Marlene (@gebauerm) and Greg (@glambert) talk with Legal Rebel, Jae Um (@jaesunum), Founder & Executive Director at Six Parsecs, about her unique writing style (it involves the use of emojis), and her ideas behind her series on Legal Innovation Woes.
Greg breaks

down a conversation which amplified the idea of why it’s important to be seen as a driver for the firm’s bottom line, and how he deleted Facebook and twitters apps from his phone, as well as how didn’t melt while in Arizona over the weekend.

Marlene talks about CIVIL, a new cryptocurrency model helping to rebuild trust and integrity in journalism. Marlene also needs some suggestions on multi-player mobile games. Ones in which she can win.

Continue Reading Podcast Episode 11 – Jae Um on Legal Innovation, Emotions, and Emojis

First of all, I am not Catholic. I was raised Pentecostal (just one step below snake handling.) However, I saw a picture running around Facebook last night that was being disseminated by major news networks that implied that society has so drastically changed between the death of Pope John Paul II (2005) and the announcement of Pope Francis I (2013).

With all due respect, I’m calling BS.

First of all, apparently, the picture from 2005 is a shot from JPII’s corpse being displayed. So, many are saying, “Hey, of course people wouldn’t take pictures at a funeral!!”

Au contraire mon frere.

Image [cc] Ammar Abd Rabbo

Take a look at this picture that I found in doing a simple little Flickr search (for creative common pictures, no less.) Granted, all of these cameras don’t double as phones, GPS, pagers, blackberry’s, gaming systems, ect. But, basically, people haven’t changed, technology has (slightly.) Turn all of those flip-phones, digital cameras, film cameras, and video cameras into cell phones, and iPads, you have a duplicate of the 2013 pictures.

I’m not saying that anyone is right here. But, I will say that all of the “news” outlets that pushed this out as some monumental shift in humanity in eight years has overblown downfall of said humanity. We haven’t changed at all… we just have new toys to play with.

So, the next time you see something on Facebook that makes you think that humanity has lost its mind… just remember, by applying that rule, we lost our mind about the same time that the Internet evolved, or cell phones evolved, or instant photography evolved, or tintype cameras evolved, or pencils evolved, or paper evolved, or our ability to share a common experience evolved.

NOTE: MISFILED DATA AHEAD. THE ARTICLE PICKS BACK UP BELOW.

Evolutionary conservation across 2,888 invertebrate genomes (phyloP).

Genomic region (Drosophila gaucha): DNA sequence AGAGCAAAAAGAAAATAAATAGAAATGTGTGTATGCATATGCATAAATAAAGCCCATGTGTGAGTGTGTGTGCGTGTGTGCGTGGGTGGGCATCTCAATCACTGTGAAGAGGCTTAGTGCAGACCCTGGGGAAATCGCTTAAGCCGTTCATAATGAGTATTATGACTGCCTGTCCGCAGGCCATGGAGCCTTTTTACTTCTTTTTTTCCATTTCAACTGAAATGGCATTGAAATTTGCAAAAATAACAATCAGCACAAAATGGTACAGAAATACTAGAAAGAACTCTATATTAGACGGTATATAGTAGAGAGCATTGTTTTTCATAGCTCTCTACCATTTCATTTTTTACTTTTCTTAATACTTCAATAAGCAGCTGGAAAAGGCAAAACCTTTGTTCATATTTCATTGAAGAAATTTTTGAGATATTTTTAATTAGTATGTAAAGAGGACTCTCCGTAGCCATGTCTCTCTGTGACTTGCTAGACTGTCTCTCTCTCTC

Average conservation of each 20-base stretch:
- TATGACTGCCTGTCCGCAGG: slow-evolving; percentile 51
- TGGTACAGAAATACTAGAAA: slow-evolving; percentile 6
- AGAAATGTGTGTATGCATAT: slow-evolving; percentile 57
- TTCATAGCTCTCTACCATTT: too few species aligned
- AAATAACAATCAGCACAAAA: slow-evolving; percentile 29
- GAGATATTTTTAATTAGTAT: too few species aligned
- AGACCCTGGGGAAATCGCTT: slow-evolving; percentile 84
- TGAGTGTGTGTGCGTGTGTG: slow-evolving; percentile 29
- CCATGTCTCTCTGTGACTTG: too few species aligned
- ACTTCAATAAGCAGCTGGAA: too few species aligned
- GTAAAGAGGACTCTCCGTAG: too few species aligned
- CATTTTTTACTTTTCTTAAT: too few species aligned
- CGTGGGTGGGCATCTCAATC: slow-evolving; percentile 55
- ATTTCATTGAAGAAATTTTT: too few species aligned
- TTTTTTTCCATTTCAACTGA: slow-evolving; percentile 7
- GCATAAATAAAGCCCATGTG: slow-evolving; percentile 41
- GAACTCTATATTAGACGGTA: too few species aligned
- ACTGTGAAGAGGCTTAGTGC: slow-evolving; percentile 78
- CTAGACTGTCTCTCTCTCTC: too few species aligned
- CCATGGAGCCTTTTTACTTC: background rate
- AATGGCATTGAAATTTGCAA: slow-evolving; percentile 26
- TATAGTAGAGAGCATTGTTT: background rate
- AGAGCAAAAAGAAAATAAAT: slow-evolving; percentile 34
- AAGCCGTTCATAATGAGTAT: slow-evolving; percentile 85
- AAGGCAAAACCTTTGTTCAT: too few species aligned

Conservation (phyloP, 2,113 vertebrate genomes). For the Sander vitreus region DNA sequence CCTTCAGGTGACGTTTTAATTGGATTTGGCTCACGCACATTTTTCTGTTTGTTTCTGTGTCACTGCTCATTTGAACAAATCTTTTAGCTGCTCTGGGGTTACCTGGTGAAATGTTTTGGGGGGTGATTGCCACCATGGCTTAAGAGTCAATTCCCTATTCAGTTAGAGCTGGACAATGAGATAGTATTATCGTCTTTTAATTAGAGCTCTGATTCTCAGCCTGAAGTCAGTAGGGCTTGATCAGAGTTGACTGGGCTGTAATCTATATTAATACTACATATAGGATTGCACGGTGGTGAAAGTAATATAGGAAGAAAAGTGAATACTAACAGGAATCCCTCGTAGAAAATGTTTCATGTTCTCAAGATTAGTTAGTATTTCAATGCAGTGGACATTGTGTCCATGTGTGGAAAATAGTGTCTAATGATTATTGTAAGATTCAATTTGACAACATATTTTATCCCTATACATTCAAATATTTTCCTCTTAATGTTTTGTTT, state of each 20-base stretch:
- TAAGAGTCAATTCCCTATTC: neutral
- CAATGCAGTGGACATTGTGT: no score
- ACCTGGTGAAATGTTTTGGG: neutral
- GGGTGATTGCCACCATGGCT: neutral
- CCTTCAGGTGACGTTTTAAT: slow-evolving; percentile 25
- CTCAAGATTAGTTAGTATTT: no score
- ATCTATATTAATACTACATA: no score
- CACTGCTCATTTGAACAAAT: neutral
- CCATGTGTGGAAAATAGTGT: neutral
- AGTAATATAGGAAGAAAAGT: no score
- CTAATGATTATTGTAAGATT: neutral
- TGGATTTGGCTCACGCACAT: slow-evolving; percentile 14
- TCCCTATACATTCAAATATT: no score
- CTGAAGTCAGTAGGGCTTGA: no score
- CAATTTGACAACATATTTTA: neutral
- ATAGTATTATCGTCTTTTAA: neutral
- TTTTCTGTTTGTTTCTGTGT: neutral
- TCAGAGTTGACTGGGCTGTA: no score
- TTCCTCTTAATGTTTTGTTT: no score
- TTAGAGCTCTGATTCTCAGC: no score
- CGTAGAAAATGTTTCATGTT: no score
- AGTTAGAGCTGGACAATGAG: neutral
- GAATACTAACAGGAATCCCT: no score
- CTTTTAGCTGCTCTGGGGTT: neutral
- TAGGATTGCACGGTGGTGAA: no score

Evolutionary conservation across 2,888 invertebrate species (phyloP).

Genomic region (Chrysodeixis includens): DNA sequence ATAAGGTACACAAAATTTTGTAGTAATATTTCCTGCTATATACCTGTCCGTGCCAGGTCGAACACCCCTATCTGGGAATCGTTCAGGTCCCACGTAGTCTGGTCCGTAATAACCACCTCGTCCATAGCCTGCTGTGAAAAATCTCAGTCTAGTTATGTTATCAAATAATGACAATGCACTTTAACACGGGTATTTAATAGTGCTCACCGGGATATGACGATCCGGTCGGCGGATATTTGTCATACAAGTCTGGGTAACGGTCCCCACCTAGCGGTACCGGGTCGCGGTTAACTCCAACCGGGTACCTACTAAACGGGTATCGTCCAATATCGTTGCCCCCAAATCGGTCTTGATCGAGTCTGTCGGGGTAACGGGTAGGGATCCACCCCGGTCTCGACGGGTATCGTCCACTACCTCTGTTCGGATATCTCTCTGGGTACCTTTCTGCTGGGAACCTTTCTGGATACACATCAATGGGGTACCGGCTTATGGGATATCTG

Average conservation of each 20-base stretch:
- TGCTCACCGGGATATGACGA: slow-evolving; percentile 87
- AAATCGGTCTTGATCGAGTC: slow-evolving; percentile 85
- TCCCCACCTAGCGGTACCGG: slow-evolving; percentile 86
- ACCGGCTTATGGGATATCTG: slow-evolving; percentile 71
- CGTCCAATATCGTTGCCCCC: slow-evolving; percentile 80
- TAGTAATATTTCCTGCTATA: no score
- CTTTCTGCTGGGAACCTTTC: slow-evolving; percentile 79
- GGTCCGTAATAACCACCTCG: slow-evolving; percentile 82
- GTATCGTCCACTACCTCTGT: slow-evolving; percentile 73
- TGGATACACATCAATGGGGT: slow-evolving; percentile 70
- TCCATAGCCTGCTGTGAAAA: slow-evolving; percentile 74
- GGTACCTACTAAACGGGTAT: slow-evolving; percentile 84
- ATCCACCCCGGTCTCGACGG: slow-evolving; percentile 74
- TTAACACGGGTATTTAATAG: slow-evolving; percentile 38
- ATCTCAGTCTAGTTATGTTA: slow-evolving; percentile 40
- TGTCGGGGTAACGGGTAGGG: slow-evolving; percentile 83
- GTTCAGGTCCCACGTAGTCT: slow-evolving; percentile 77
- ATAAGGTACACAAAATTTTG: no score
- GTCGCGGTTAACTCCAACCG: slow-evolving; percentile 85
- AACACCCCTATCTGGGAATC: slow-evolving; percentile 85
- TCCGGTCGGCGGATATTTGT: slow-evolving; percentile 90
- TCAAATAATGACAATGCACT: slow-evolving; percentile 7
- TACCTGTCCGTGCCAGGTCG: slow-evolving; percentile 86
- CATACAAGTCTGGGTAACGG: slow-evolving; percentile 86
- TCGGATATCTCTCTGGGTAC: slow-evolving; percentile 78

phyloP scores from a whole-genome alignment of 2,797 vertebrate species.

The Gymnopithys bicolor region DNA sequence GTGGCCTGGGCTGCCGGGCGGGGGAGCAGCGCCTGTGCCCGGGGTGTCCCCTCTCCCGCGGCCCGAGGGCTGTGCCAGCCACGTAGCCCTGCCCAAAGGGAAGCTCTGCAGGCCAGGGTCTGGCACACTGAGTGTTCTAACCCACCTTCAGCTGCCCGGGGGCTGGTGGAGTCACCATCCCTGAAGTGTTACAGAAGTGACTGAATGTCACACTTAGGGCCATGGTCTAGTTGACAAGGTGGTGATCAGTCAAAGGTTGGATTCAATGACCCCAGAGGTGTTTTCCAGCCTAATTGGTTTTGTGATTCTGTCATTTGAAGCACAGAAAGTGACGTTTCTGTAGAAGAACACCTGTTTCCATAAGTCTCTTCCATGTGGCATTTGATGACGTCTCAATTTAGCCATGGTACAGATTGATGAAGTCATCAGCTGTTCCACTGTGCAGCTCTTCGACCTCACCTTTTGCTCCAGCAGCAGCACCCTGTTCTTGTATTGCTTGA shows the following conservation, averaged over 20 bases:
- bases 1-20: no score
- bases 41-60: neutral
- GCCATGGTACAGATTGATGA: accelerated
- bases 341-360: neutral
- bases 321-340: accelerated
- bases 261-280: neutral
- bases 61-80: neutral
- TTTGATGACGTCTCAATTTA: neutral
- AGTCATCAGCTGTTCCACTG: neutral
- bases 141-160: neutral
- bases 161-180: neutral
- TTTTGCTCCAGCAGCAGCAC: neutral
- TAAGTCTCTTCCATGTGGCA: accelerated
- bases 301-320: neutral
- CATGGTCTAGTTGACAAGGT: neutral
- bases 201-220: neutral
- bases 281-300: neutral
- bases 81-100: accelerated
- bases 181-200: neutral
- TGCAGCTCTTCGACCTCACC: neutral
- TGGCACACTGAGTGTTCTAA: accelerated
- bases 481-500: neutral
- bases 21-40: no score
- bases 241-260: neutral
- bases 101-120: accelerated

People that think that this is some garish expression of the base of humanity, let me share to you what I shared with a friend on Facebook last night that posted the initial photo:

I don’t know… each one will share it with multiple friends as a personal experience. So, even though there will be a news reel with the same scene, there will be 100,000 personal experiences being shared with millions of friends. That’s not reporting a news story, that’s sharing a personal experience with friends. [someone commented that this is why the media is there, so people should just soak in the experience]
Personal experiences should be… well, personal, but today, it is seen like you are being selfish if you aren’t sharing that with someone else. I don’t think that any of these people feel that they are unique, but rather that they are sharing a unique experience with someone else.

Even after all of this, I still think that all of those media outlets that released this photo with a deceptive caption should be called out for lazy journalism. I’m just a simple blogger that doesn’t exactly spend a lot of time researching the topics I write about, but I know when something looks too good to be true. I usually don’t point out when my Facebook friends get hooked by these types of sloppy journalism tricks. But this time, I’m standing up and calling BS!! Technology shifts at a rapid rate… humanity usually lags far behind.

Kevin O’Keefe, wrote about the dueling Lexis and Thomson Reuters blogger summits on Tuesday in his post, Who’s Influencing Who. He seems to be concerned that the big L and TR are trying to curry favorable blog content by lavishing a few bloggers with fancy perks.  I happened to stumble across his post as I was lounging on my pillow top King Size bed and perusing my Twitter feed on Tuesday afternoon in the St. Paul Hotel, in St. Paul, Minnesota.  I even mentioned it to my dinner companions later that evening at the St. Paul Grill, where I enjoyed a wonderfully buttery cream of mushroom soup, bourbon glazed Pork Chops, and asparagus with hollandaise, washed down with a very drinkable (and free flowing) Cabernet Sauvignon, all of which was kindly paid for by my very good friends at Thomson Reuters.  In return for this spectacular treatment, Thomson asked exactly two things of me: 1) venture to the Twin Cities in January! and 2) listen to five hours or so of the marketing pitches, development road maps, and executive presentations that they will be presenting at Legal Tech New York in a couple of weeks. The one thing no one ever overtly asked me to do was to write about the event or the product announcements.  Now, I’m not stupid, and they’re certainly not either.  If you invite bloggers to a summit, you’re looking to create buzz.  If you ply them with good food and wine, you’re hoping it’s really good buzz.  I’m sure the Lexis event was much the same.

Some of my colleagues who were in Eagan are, in fact, journalists as well as bloggers.  I’ll let them speak for themselves, but speaking only for me, I am not a journalist.  I do not have pretensions to be a journalist.  My lifelong friendship and goodwill can be openly bought for the price of a couple of rounds of drinks and a few hours of good conversation.  And I will gladly say nice things on this blog and elsewhere about anyone who wishes to purchase my friendship in such a manner. (BTW, Toby and Greg: really great guys.) That said, drinks, presents, perks, and “flights to Eagan, Minnesota in January” on their own, don’t buy much from me, it’s much more about the good conversations.  Please feel free to take that into account as you read anything I write.   Including the following.

Back to Thomson…

I came away from the excursion to Eagan having learned a couple of things.

1) Thomson has a lot of really smart, very interesting, and incredibly nice people working for them. 

2) Thomson now sees itself as primarily a software and solutions company, rather than an information and news provider.  Interesting.